Avoiding Gotham: selecting a new typeface

Gotham's most famous use: 2008 Obama campaign rally (Image: TonyTheTiger at en.wikipedia)

Earlier this year I handed myself the poisoned chalice of selecting a new typeface for my little enterprise, Lucent Web Design. Perhaps not 'poisoned', but certainly potentially unhealthy, because, font obsessive that I am, I knew this could prove a damagingly long process. Typography, I think, is the most important element in designing an identity, and the potential for debilitating indecision extends exponentially when choosing something for one's own business.

I tried to circumscribe the agony by giving myself a single working day to make a choice. Strictly no longer than that. The criteria: a robust, versatile, unfussy sans-serif to reinforce the Lucent message: 'clear, simple, accessible web design'. Nothing too 'elegant', too 'ornate', too 'contemporary', too 'vintage', too 'retro', too 'edgy' (how I hate that word). Preferably something for which a webfont was also available to allow me to use it here as well as in print, but that wasn't absolutely necessary.

The main problem I had was that I knew what font I wanted, but had ruled it out from the outset: the modern classic Gotham by the great New York font house Hoefler & Frere-Jones. The description of Gotham on their site expresses exactly what I was looking for:

Gotham celebrates the attractive and unassuming lettering of the city. Public spaces are teeming with handmade sans serifs that share the same underlying structure, an engineer's idea of 'basic lettering' that transcends both the characteristics of their materials and the mannerisms of their craftsmen. These are the cast bronze numbers outside office buildings that speak with authority, and the engravings on cornerstones whose neutral and equable style defies the passage of time. They're the matter-of-fact neon signs that announce liquor stores and pharmacies, and the proprietors' names painted majestically on the sides of trucks. These letters are straightforward and non-negotiable, yet possessed of great personality, and always expertly made.

It is an incredible design. Unpretentious, pleasing to the eye, highly readable as body text, sublime when set in uppercase. It has a direct, 'democratic' quality that conveys honesty and quiet competence.

But

But it has been used too much. I think I could have got away with it had I been engaged in this exercise prior to 2008. But that was the year Gotham became globally known as the typeface of the Obama Presidential campaign (he's using it again for the 2012 race). And since then its use has exploded. I've been seeing it everywhere for a few years now: movie posters, book covers, coffee shops, adverts, packaging, political campaigns - and of course, on hundreds of websites. For example:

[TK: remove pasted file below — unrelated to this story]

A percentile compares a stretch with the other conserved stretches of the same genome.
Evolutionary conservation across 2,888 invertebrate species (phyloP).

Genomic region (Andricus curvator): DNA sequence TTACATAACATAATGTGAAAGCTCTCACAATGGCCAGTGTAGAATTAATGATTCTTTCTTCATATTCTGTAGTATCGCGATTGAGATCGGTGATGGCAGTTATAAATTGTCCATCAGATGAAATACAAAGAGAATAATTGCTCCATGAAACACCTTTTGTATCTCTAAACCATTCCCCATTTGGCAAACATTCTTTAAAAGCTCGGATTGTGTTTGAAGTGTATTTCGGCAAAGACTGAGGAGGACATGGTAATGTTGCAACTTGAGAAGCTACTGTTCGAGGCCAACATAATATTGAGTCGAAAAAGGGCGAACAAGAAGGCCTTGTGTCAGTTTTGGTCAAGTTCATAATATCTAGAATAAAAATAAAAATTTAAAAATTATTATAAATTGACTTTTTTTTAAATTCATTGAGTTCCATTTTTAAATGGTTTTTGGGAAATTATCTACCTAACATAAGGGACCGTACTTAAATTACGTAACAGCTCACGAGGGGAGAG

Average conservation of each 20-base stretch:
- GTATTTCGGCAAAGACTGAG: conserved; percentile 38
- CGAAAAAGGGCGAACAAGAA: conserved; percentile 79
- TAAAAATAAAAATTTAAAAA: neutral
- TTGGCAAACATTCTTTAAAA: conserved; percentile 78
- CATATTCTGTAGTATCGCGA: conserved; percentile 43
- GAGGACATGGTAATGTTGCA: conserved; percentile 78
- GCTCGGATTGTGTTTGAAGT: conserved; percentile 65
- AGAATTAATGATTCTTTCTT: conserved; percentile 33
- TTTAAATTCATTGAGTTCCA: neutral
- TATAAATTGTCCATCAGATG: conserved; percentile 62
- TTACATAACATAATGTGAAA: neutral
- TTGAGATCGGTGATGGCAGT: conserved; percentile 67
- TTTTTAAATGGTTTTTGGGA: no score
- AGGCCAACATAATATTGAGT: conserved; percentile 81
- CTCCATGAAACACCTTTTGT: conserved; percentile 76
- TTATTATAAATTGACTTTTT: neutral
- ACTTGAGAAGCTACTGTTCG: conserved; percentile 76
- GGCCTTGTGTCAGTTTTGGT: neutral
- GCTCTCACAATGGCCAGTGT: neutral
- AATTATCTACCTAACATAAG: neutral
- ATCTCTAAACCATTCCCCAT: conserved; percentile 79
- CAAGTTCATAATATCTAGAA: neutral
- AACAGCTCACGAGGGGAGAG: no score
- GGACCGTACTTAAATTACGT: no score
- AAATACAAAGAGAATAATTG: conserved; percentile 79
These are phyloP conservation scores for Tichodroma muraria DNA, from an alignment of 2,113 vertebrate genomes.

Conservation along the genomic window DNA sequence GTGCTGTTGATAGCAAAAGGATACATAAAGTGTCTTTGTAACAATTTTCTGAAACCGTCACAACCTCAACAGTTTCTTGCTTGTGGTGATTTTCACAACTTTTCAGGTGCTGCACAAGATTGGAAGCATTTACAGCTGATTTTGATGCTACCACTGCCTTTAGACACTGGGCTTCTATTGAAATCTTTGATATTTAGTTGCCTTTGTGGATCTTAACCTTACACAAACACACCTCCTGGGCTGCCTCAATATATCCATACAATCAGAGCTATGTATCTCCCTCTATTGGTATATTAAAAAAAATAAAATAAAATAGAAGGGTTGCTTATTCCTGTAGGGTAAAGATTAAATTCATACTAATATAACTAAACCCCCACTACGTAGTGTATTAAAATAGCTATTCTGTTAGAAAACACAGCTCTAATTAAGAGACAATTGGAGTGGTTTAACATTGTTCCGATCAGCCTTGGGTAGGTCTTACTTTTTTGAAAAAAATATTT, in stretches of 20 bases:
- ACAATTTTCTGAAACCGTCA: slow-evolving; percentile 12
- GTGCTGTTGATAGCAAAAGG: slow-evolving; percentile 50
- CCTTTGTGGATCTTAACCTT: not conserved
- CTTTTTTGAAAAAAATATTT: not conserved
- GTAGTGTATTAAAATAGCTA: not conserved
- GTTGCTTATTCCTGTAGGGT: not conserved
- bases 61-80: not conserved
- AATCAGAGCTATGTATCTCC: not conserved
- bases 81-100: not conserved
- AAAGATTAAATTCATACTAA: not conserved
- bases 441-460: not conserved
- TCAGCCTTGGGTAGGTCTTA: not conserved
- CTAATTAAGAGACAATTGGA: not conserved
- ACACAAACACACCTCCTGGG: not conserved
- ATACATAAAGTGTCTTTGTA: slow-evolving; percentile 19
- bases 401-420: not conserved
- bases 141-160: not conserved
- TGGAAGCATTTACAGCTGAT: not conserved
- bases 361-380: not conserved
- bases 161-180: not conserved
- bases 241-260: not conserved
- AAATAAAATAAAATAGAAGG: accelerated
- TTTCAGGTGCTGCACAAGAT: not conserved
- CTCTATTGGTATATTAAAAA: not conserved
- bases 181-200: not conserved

Inception film poster

Gran Torino film poster

Sarah Palin home page

It's even been adopted by Obama's political rivals:

The final choice: Proxima Nova

When I was in a local bookshop the other week my impression was that at least a quarter of the book covers used Gotham. It's now the most commonly used movie font, finally replacing Trajan Pro. Much as I love it, I had to look elsewhere: Gotham has become today's Helvetica: a perfect typeface, but too obvious a choice, at least for me.

Considering alternatives

It didn't prove terribly easy to find an alternative. I considered other classic sans-serifs. I actually considered Helvetica, but although it isn't as dominant as it was during the 60s, 70s and 80s it is still used very widely, and too closely associated with too many well established brands. The same is true of the British workhorse Gill Sans. Both are classic faces that convey the same messages as Gotham, but I think too bound up with the identity of well known large organisations: in Helvetica's case big brands like Gap, Lufthansa, and American Apparel, and US subway stations; in the case of Gill Sans, the BBC, and rail travel.

I thought carefully about Futura which - remarkably - nearly 100 years after it was designed in the 1920s is still a striking, bold typographic choice. But for my purposes I felt it just a little too 'retro', too 'European'. I gave careful consideration to the fonts discussed in the fine article by designer Graham Smith, Bored with Gotham Typeface?. All of the alternatives Graham suggests are superb typefaces, but none seemed quite right for me: just a little too contemporary (and sadly the gorgeous Museo Sans is now approaching saturation point).

Lucent Web Design home page detail

Arise, Sir Proxima Nova

As the light was fading I settled on something I had looked at the beginning of the day: Proxima Nova by Mark Simonson Studio. It is very similar to Gotham, maybe a little more European. It has the solid, unpretentious quality I was looking for, is available in many weights, is crystal clear, and - a real bonus - is available as a quality webfont through Typekit: you're reading it now. This has allowed me to use just one typeface on all of my branding, online and offline, and I can use it as a logotype without having to embed a graphic. And, very important, it isn't used - yet - anywhere near as much as Gotham and the others I've discussed. Perfect for small concerns like mine, trying to establish an identity without reminding everyone of somebody else's…

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